The greatly anticipated comedy-thriller Snakes on a Plane drew in the most money in movie ticket sales nationally over the weekend, though actually not. Snakes would have come in second (to the Will Farrell comedy Talladega Nightsi) if not for the distributor's decision to include Thursday night figures in the total. New Line's head of distribution said it is common policy for studios to do that, and the head of distribution at Sony, which released Talladega Nights, declined to comment to AP. (See AP story here.)
Analysis: The $15.25 million that Snakes on a Plane brought in over its first weekend is a decent amount of money but must be considered a failure given the amount of advance interest that had allegedly been sparked in the film. The film's strong concept, which so greatly piqued many people's interest, may have worked against it as far as actually luring people into theaters: One could very well feel that one already had experienced all that was of value in the film just by hearing about the concept and seeing the trailers, commercials, and TV promo teasers.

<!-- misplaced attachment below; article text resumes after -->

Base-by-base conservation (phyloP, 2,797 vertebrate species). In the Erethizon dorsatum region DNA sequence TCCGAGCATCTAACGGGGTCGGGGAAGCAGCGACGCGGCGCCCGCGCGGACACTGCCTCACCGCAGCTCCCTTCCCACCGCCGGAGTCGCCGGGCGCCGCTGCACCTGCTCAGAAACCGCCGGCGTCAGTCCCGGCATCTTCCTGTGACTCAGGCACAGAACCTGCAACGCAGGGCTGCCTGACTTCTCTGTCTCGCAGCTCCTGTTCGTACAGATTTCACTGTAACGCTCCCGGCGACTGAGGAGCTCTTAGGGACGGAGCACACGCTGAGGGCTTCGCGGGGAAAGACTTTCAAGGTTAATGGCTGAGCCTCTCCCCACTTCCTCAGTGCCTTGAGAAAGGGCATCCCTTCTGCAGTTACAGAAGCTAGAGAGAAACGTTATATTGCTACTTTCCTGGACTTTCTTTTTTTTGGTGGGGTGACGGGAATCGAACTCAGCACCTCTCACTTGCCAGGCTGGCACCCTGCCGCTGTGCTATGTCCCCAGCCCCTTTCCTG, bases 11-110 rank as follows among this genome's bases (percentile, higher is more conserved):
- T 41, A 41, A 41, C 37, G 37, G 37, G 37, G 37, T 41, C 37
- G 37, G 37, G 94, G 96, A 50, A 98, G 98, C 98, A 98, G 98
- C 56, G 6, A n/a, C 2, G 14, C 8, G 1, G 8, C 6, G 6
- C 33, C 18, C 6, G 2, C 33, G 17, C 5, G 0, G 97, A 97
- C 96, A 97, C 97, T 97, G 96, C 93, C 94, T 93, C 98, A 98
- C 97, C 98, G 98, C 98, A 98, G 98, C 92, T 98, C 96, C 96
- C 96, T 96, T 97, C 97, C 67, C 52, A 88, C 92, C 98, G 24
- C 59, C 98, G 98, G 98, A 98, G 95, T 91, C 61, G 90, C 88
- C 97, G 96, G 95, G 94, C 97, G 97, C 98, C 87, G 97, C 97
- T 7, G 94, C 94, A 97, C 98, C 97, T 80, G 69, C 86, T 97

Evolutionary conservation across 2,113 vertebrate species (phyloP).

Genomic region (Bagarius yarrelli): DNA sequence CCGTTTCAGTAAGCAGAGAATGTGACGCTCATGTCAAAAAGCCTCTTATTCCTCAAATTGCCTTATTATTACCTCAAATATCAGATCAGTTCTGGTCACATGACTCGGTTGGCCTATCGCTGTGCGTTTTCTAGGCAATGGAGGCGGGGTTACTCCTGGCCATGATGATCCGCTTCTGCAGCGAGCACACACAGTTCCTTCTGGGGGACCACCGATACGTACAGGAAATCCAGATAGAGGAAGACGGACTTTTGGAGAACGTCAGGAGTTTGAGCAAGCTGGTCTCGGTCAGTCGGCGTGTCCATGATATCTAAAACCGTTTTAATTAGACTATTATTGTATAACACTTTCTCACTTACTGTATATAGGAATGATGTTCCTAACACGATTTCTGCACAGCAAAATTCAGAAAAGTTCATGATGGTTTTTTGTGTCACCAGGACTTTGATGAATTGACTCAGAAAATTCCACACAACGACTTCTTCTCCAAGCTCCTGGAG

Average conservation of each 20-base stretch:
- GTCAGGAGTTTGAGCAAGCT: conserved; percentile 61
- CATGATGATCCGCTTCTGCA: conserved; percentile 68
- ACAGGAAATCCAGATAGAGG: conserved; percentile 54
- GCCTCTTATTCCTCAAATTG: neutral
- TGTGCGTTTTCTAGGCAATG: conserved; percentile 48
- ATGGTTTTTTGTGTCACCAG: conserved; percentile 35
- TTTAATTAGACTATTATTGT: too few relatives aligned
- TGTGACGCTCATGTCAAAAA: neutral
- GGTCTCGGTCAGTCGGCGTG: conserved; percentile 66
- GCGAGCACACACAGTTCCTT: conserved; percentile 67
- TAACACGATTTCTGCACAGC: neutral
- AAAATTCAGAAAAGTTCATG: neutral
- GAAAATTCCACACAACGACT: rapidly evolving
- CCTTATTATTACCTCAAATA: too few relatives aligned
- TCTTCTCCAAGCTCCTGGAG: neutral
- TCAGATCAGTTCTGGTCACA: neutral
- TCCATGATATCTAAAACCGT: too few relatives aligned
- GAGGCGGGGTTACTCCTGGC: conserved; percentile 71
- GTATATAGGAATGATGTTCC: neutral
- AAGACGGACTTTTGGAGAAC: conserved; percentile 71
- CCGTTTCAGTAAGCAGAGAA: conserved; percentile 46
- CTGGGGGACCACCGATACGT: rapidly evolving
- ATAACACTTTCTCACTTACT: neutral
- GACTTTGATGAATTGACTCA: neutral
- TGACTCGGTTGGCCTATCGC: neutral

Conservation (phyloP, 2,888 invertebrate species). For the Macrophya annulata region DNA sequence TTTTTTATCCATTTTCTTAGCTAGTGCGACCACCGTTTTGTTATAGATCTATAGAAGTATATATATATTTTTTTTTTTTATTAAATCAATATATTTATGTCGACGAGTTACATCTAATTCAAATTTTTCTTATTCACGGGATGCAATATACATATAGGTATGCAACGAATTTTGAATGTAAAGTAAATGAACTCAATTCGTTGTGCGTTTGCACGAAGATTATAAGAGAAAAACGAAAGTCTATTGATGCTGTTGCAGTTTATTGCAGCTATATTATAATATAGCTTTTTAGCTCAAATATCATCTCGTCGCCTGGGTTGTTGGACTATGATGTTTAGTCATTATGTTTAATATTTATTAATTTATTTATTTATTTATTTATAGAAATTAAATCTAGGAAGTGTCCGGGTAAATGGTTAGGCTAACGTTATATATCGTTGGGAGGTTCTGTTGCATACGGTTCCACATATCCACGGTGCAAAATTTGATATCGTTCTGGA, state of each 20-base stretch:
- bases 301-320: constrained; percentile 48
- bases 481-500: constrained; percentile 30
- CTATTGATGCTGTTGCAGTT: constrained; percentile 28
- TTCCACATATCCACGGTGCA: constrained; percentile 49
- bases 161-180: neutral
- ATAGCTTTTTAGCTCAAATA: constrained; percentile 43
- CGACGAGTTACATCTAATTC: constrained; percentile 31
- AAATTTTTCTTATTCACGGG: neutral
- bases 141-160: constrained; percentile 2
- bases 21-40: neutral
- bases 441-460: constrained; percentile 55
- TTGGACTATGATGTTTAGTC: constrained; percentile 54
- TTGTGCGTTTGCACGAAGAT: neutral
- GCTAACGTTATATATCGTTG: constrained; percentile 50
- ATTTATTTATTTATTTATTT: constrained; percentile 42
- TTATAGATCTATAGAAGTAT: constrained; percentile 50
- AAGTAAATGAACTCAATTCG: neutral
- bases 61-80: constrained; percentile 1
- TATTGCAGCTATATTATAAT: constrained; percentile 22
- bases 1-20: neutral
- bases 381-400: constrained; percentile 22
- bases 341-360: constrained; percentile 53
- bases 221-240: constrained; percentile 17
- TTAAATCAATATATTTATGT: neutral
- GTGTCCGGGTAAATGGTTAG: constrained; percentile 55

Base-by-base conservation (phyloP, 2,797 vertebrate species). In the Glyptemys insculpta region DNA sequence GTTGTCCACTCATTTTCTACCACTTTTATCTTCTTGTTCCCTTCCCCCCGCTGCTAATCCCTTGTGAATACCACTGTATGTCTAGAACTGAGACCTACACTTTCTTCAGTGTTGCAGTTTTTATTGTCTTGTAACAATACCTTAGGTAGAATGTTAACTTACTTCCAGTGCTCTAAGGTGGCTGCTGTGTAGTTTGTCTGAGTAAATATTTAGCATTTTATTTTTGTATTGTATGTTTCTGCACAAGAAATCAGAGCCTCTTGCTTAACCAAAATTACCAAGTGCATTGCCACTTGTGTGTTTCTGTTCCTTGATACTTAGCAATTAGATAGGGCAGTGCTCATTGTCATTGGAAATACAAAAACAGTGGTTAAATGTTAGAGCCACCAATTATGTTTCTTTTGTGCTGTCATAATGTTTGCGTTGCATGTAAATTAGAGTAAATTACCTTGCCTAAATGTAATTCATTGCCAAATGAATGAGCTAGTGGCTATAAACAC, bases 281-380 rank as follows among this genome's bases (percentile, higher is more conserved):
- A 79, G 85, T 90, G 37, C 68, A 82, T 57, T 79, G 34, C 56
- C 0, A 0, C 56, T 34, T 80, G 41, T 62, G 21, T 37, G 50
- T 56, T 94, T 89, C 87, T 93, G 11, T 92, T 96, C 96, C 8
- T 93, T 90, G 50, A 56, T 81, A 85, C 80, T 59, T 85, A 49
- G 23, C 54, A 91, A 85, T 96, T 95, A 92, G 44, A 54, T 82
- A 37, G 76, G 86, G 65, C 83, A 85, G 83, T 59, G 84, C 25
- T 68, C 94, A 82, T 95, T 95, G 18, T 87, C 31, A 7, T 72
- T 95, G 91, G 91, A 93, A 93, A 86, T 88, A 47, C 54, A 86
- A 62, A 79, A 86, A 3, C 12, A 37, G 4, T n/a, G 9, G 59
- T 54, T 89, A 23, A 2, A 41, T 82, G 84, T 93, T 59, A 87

I think that another problem with the film was even more serious: a conflict of genre expectations. Snakes has the concept of a Bruce Willis-style suspense thriller, which is a sure formula for success: Die Hard on a plane full of dangerous snakes. The promotion that grew up on the internet, however, saw the film's central idea as throughly comical (which it most certainly is)—and too much comedy undermines the ability to create suspense. Comedy is important to have in a thriler, but too much will make it impossible for audiences to take the concept with even the minimal seriousness required to enjoy modern-day thrillers with their outlandish premises.
I believe that this genre confusion is the main reason for Snakes' lackluster victory at the box office.
The film will certainly do all right overall and will turn a profit, but it most likely will not turn out to be the kind of phenomenon people expected.
I'll write about the film itself in a day or two.
From Karnick on Culture.